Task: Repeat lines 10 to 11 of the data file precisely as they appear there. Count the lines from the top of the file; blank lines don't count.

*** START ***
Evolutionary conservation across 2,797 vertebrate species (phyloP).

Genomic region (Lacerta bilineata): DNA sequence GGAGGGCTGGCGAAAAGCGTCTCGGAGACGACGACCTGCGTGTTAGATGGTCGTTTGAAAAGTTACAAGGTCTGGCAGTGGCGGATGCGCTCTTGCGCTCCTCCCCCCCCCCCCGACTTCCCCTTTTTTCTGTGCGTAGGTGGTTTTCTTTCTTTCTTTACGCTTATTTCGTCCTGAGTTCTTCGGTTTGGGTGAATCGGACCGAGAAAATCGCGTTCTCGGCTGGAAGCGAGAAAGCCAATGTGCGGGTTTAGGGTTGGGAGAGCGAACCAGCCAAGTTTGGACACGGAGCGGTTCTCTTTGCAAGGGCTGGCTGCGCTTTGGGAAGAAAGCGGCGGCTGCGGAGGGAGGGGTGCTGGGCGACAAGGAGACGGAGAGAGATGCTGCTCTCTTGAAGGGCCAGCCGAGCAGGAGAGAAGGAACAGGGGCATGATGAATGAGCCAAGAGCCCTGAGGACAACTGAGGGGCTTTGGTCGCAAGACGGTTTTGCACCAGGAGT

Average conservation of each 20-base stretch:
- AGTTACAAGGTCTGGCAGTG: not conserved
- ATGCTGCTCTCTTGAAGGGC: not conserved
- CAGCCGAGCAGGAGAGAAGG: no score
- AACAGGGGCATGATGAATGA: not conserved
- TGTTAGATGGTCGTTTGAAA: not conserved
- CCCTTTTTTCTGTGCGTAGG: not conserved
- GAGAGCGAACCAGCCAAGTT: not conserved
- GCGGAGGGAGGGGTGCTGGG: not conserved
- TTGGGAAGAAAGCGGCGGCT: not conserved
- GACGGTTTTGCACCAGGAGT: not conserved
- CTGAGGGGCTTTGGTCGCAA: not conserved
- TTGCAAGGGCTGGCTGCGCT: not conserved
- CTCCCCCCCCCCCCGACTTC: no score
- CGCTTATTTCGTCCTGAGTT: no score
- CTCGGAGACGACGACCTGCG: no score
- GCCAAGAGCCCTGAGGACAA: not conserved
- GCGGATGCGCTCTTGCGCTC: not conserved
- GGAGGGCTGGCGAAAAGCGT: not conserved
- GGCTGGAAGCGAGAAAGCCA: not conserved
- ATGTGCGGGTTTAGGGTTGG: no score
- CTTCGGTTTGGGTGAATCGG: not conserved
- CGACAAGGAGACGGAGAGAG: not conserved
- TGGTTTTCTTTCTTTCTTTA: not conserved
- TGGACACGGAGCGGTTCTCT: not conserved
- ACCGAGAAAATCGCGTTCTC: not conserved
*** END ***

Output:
- GAGAGCGAACCAGCCAAGTT: not conserved
- GCGGAGGGAGGGGTGCTGGG: not conserved